Winner of the National Book Critics' Circle Award for Criticism. One of the most highly regarded books of its kind, On Photography first appeared in 1977 and is described by its author as "a progress of essays about the meaning and career of photographs." It begins with the famous "In Plato's Cave"essay, then offers five other prose meditations on this topic, and concludes with a fascinating and far-reaching "Brief Anthology of Quotations."
Briefly describes the basic principles of photography, how a camera works, the different types of cameras and films, how film is developed, and techniques for taking pictures. Also discusses careers in photography.
"John Ingledew: Photography provides a basic introduction for students across the visual arts. This accessible, inspirational guide to creative photography explores the subjects and themes that have always obsessed photographers and explains technique in a clear and simple way. Embracing the whole spectrum of photography from traditional to digital, it introduces the work of the masters of the art as well as showing fresh, dynamic images created by young photographers from all over the world. An essential resource, the book also provides a valuable overview of careers in photography and a comprehensive reference section, including a glossary of technical vocabulary."--BOOK JACKET.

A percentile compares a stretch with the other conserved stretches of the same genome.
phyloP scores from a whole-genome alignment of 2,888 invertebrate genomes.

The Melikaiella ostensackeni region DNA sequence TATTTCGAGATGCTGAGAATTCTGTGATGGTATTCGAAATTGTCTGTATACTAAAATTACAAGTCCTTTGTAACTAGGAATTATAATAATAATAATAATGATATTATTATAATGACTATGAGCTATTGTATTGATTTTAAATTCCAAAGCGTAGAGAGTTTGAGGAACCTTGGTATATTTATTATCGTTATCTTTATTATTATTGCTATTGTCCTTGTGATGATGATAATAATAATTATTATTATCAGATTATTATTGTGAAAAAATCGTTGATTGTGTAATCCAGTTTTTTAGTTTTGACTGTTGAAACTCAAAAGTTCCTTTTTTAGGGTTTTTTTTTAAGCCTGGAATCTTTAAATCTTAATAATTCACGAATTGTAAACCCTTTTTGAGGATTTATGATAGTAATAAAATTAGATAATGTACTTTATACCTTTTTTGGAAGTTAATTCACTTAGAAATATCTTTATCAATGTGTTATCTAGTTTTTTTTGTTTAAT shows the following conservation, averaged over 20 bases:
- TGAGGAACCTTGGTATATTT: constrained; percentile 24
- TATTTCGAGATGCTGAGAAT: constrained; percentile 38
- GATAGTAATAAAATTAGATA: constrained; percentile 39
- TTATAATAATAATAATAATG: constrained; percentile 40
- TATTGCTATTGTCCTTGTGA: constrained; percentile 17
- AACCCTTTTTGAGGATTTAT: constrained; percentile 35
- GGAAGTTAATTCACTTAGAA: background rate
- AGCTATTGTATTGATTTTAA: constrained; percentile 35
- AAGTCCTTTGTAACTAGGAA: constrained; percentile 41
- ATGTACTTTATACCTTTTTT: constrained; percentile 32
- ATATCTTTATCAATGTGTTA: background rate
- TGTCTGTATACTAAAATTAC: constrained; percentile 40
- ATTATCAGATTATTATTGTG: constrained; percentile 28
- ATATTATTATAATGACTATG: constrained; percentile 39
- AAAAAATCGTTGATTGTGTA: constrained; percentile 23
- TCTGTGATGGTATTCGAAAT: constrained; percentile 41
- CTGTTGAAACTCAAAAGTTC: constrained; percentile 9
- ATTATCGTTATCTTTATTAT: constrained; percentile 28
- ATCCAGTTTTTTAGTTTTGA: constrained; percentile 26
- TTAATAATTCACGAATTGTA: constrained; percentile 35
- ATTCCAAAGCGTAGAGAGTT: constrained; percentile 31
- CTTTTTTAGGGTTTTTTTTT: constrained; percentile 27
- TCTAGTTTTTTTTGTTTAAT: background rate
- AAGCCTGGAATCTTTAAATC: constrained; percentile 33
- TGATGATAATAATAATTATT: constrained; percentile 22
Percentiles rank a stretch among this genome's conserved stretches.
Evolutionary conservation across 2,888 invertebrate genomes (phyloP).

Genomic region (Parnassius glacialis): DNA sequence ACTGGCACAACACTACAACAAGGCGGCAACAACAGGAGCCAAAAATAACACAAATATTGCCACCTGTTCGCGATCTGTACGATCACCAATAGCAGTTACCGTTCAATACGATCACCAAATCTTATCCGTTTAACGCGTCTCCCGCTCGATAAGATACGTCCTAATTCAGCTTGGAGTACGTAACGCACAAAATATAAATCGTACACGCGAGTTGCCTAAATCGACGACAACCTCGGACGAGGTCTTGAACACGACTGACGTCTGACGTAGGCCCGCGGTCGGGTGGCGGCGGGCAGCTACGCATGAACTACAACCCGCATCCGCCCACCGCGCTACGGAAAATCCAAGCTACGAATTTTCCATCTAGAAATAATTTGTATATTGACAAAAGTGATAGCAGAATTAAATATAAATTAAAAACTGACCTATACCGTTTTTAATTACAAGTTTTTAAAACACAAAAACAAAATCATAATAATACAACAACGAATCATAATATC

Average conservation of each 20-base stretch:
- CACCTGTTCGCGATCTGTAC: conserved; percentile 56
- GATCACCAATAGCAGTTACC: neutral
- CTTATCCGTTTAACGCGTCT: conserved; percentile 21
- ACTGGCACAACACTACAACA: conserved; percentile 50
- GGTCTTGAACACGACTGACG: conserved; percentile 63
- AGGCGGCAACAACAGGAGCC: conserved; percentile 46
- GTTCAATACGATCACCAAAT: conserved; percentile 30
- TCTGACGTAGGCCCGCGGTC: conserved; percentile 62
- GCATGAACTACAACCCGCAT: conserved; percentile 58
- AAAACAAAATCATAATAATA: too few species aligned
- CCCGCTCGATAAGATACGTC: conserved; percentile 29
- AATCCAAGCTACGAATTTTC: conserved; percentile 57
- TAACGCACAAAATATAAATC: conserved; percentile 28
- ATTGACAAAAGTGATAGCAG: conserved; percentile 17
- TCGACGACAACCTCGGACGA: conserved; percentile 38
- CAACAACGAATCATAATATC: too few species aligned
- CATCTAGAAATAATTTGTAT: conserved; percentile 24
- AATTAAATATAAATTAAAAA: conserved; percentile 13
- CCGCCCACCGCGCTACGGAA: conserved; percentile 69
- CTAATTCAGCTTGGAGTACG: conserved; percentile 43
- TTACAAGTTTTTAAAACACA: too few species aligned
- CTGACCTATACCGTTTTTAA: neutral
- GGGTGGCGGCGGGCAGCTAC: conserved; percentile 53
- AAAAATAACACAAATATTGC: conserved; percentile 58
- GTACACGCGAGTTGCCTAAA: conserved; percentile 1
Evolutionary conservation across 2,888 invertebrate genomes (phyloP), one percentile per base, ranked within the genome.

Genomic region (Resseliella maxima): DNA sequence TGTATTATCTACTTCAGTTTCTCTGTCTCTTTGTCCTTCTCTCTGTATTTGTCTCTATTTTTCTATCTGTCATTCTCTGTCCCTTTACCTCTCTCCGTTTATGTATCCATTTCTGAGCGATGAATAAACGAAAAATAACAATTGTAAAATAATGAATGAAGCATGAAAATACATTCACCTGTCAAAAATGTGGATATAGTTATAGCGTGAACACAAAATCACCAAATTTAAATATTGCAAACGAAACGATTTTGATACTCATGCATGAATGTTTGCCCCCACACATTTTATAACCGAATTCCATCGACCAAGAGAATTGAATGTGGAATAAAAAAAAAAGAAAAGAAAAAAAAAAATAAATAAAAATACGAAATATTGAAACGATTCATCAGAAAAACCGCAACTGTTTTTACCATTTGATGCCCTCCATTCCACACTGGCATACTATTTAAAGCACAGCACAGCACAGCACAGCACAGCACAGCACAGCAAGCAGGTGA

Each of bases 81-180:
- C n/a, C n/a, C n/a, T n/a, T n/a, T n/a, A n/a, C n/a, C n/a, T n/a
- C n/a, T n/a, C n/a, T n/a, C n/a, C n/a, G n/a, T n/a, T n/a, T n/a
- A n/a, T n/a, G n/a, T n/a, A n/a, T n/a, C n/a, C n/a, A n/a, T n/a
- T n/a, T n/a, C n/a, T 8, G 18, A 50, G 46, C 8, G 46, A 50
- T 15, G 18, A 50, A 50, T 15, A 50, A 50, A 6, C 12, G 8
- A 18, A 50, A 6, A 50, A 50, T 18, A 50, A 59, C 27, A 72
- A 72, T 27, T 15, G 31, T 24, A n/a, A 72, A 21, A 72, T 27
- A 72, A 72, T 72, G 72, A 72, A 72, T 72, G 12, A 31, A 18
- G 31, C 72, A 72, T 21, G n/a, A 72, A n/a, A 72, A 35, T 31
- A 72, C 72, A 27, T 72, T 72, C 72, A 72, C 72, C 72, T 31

Photography: A Critical Introduction was the first introductory textbook to examine key debates in photographic theory and place them in their social and political contexts, and is now established as one of the leading textbooks in its field. Written especially for students in higher education and for introductory college courses, this fully revised edition provides a coherent introduction to the nature of photographic seeing. Individual chapters cover: Key debates in photographic theory and history Documentary photography and photojournalism Personal and popular photography Photography and the human body Photography and commodity culture Photography as art This revised and updated fifth edi...
The Encyclopedia of Nineteenth-Century Photography is the first comprehensive encyclopedia of world photography up to the beginning of the twentieth century. It sets out to be the standard, definitive reference work on the subject for years to come. Its coverage is global – an important ‘first’ in that authorities from all over the world have contributed their expertise and scholarship towards making this a truly comprehensive publication. The Encyclopedia presents new and ground-breaking research alongside accounts of the major established figures in the nineteenth century arena. Coverage includes all the key people, processes, equipment, movements, styles, debates and groupings which helped photography develop from being ‘a solution in search of a problem’ when first invented, to the essential communication tool, creative medium, and recorder of everyday life which it had become by the dawn of the twentieth century. The sheer breadth of coverage in the 1200 essays makes the Encyclopedia of Nineteenth-Century Photography an essential reference source for academics, students, researchers and libraries worldwide.
This richly evocative study of photography has two major emphases, that the language of description (be it title, caption, or text) is deeply implicated in how a viewer looks at photographs, and that the use of a photograph determines its meaning.